The settlement was announced to The Associated Press on Tuesday night by attorneys for the husband and three adult children of Milena Del Valle, 39, of Boston, who was killed in July 2006 when part of a tunnel ceiling collapsed, sending 26 tons of concrete on the car she was riding in with her husband.
The main defendants in the lawsuit included companies that worked on the Big Dig - Bechtel/Parsons Brinckerhoff, Modern Continental Co., Gannett Fleming Inc. and the Massachusetts Turnpike Authority, which had charge of the massive highway project. The family's lawsuit accused them of negligence.
Brad Henry, an attorney for Del Valle's children, said the settlement resolves claims against all the 15 defendants named in the wrongful death lawsuit. He said the companies do not admit to liability in the settlement. Henry said he could not provide a breakdown of how much each defendant will pay.
The overall figure includes earlier settlements by Powers Fasteners Inc., which announced in December it was paying $6 million, and with bolt distributor Newman Associates for $4 million.
In a 2007 report, the National Transportation Safety Board criticized many of the contractors involved in the Big Dig, saying the tunnel collapse could have been avoided if designers and construction contractors had considered that the epoxy glue holding support anchors for 4,600-lb. concrete ceiling panels could slowly pull away.
The NTSB spread blame among project manager Bechtel/Parsons Brinckerhoff, construction contractor Modern Continental, designer Gannett Fleming and Powers Fasteners, the firm that supplied the epoxy.
Del Valle's husband, Angel, who escaped with minor injuries, is hopeful that the investigation into the tunnel collapse and the settlement will help prevent a similar tragedy.
"Life will never be the same, but at least he can go on," said Jeffrey Denner, one of his attorneys.
Del Valle's daughter, Raquel Ibarra Mora, 25, issued a statement from Costa Rica on behalf of herself and her brothers, Caled, 23, and Jeremy Ibarra, 19, saying the settlement process allowed them to see those who were responsible for the collapse held accountable.
"Our hearts still ache for our mother, and always will, but we find peace in knowing she is with God, and that we have honored her life and her memory by seeking the truth," Mora said through her attorney.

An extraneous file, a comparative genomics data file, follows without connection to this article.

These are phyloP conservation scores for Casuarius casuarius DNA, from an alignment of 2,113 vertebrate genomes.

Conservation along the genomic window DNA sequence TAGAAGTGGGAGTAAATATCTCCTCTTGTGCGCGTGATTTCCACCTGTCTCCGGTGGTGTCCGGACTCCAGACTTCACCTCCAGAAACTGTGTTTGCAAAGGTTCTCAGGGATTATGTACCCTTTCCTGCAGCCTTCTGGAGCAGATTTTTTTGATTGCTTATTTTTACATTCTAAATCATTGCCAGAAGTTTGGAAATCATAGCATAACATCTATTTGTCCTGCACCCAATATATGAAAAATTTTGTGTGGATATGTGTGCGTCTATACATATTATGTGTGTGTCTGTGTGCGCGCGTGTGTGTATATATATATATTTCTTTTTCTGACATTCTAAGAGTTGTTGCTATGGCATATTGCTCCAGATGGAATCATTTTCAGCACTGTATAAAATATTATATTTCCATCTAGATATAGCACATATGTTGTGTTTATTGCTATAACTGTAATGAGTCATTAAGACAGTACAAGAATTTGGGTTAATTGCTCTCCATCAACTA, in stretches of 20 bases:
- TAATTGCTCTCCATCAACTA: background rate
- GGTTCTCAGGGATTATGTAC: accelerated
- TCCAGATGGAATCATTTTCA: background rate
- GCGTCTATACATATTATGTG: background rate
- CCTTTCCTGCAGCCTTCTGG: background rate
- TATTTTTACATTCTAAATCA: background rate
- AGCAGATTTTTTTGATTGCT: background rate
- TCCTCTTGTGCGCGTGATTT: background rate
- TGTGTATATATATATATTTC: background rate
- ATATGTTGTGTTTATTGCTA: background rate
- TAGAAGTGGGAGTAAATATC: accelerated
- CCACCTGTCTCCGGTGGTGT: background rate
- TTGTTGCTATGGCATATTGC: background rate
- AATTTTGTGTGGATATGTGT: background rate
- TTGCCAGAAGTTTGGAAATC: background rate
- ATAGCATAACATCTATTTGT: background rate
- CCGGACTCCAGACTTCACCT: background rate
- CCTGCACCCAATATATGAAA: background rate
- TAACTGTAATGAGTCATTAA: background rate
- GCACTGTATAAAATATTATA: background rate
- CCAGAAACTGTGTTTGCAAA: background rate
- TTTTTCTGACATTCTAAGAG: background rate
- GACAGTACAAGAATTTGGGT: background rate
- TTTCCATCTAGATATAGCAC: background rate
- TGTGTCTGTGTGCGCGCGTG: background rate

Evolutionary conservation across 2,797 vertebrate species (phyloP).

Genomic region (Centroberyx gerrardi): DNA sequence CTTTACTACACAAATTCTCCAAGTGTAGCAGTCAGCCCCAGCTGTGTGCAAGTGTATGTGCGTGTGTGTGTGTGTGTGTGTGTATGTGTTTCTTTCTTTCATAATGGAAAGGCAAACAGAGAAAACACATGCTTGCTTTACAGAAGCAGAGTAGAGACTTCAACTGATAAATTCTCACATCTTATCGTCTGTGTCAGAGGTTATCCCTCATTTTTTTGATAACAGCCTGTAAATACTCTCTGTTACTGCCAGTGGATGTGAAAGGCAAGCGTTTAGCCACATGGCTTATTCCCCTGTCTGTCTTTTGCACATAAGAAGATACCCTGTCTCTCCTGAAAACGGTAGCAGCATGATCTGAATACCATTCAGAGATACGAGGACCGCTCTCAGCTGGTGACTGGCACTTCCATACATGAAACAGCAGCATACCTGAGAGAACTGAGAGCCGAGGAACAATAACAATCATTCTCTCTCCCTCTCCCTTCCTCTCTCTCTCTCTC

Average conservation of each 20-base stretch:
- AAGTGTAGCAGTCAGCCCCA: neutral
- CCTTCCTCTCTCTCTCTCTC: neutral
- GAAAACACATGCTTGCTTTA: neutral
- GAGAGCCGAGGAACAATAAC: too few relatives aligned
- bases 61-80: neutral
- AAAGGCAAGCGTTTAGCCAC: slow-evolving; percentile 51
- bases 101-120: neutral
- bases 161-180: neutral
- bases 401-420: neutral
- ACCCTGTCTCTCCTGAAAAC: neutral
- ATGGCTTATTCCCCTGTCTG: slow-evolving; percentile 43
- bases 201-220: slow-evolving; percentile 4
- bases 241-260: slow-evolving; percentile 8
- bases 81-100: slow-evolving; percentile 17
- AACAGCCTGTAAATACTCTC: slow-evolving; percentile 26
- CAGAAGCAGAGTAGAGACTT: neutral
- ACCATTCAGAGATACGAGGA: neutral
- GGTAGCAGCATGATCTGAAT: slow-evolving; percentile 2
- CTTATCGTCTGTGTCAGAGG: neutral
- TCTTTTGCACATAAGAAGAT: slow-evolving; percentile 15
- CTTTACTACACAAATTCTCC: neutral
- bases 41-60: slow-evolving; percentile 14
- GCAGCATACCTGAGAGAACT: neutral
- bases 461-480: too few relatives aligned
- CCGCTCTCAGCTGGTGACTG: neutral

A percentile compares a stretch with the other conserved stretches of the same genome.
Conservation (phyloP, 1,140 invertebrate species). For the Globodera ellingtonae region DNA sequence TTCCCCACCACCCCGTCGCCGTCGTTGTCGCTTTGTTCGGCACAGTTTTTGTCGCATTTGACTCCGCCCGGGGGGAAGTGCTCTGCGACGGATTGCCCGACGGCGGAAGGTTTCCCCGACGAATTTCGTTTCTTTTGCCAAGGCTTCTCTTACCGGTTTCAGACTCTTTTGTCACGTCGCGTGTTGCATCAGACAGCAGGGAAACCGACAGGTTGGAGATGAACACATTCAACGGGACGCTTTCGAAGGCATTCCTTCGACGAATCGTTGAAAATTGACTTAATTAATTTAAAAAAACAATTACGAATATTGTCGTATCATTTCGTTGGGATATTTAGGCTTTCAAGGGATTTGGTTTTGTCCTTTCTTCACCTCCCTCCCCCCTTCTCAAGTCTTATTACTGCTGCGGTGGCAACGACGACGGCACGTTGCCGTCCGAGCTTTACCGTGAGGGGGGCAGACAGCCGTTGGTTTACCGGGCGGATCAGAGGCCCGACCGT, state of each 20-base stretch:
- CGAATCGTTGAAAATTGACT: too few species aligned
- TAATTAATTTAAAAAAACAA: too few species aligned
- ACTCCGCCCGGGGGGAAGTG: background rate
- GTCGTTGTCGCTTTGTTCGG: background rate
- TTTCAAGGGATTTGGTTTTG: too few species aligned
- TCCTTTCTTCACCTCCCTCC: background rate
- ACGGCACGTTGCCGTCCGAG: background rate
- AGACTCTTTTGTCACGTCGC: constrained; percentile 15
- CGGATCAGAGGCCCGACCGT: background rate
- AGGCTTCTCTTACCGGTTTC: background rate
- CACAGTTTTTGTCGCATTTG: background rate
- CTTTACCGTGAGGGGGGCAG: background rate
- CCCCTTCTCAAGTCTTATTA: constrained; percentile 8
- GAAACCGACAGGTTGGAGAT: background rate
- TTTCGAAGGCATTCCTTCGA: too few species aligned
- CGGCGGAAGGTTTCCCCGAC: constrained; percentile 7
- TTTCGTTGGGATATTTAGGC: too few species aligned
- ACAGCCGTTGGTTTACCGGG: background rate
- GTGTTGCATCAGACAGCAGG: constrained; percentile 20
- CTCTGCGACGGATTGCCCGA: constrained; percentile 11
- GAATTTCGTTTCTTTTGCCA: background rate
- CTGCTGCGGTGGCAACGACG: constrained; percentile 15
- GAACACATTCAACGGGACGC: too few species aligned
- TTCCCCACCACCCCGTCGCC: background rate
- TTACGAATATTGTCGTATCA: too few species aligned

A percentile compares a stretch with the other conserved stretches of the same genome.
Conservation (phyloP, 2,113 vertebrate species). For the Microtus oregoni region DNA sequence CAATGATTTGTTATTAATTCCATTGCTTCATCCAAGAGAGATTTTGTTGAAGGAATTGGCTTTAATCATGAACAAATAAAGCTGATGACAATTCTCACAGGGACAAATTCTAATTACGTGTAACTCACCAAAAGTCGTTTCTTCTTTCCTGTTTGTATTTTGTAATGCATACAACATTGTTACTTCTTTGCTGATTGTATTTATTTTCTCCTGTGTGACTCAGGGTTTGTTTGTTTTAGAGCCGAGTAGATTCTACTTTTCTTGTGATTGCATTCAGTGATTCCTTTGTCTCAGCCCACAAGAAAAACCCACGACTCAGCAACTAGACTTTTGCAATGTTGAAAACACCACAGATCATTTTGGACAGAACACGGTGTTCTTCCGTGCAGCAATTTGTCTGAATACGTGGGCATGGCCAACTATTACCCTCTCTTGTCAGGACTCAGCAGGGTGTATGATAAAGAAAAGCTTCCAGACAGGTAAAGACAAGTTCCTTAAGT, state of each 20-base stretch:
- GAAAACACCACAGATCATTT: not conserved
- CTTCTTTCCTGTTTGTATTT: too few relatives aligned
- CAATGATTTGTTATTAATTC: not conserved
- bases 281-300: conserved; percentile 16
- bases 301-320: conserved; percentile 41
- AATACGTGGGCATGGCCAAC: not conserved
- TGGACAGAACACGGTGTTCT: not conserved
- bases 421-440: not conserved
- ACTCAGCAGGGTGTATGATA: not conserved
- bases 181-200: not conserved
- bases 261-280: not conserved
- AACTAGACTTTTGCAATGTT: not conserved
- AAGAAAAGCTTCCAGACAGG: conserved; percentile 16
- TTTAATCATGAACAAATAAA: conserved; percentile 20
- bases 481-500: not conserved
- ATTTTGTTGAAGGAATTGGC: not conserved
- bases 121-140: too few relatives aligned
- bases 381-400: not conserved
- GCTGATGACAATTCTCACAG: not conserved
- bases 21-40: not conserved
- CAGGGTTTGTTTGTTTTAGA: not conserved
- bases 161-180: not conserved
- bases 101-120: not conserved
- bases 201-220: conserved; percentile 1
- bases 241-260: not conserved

Andrew Paven, a spokesman for Bechtel/Parsons Brinckerhoff, said he had no immediate comment on the settlement.
A spokesman for the Massachusetts Turnpike Authority did not immediately comment. Representatives of Gannett Fleming and Modern Continental did not respond immediately to a request for comment.
Gannett Fleming and Bechtel/Parsons Brinckerhoff were criticized for failing to identify potential creep in the epoxy bolts. Modern Continental and Bechtel/Parsons Brinckerhoff were faulted for failing to monitor the bolts after several of them began to creep out of the ceiling in 1999.
"It's very clear that there was a remarkable lack of oversight and there was some terrible engineering," Henry said. "There is plenty of blame to go around, but as the management consultant Bechtel/Parsons Brinckerhoff was in the best position to correct problems that had started with the design and continued through the construction."
The $15 billion Big Dig, considered the most expensive highway project in U.S. history, replaced an elevated highway that ran through the heart of Boston with a series of tunnels, ramps and bridges. The project has been plagued by cost overruns, leaks, falling debris, and other problems linked to faulty construction. Del Valle's death prompted tunnel and road closures and sparked a public furor.
In January, Bechtel/Parsons Brinckerhoff and several smaller companies reached a $458 settlement with the state to avoid criminal charges. Powers Fasteners, which said it could not afford to make a similar settlement with the state, has pleaded not guilty to manslaughter.